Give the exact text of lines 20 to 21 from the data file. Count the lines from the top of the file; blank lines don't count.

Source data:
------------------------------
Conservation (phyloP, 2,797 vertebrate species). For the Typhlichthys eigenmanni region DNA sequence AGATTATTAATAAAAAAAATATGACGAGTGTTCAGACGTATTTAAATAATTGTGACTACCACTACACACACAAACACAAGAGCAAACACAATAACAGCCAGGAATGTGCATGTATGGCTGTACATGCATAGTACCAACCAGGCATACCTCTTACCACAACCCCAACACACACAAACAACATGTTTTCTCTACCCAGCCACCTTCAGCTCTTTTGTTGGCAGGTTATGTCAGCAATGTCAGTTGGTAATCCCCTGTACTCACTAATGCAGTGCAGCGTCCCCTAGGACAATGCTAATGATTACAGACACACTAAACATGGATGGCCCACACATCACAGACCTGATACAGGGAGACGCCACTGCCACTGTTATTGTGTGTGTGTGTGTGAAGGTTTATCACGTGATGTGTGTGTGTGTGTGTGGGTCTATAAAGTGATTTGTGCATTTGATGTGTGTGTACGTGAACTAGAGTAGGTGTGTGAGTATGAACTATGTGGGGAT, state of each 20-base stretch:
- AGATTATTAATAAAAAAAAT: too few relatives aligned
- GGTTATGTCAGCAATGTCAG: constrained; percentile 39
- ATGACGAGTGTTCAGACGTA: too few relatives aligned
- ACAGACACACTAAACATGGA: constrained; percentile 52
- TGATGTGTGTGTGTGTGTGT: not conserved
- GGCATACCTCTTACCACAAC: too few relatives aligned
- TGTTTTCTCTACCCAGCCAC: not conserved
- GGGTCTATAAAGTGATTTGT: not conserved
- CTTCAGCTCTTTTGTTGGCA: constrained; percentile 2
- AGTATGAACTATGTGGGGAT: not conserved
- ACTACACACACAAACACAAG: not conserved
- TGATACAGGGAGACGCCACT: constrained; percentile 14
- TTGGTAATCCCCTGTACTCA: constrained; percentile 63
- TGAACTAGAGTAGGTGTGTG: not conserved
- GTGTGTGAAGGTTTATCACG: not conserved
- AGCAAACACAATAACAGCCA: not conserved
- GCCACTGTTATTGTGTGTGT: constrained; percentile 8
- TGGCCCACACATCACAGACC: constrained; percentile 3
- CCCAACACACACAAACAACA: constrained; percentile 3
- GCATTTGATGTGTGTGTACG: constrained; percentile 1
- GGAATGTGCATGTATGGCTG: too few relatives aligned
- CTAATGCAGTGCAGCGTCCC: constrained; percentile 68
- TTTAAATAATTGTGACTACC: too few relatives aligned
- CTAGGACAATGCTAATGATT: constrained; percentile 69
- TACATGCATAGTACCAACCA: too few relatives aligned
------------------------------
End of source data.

- CCCAACACACACAAACAACA: constrained; percentile 3
- GCATTTGATGTGTGTGTACG: constrained; percentile 1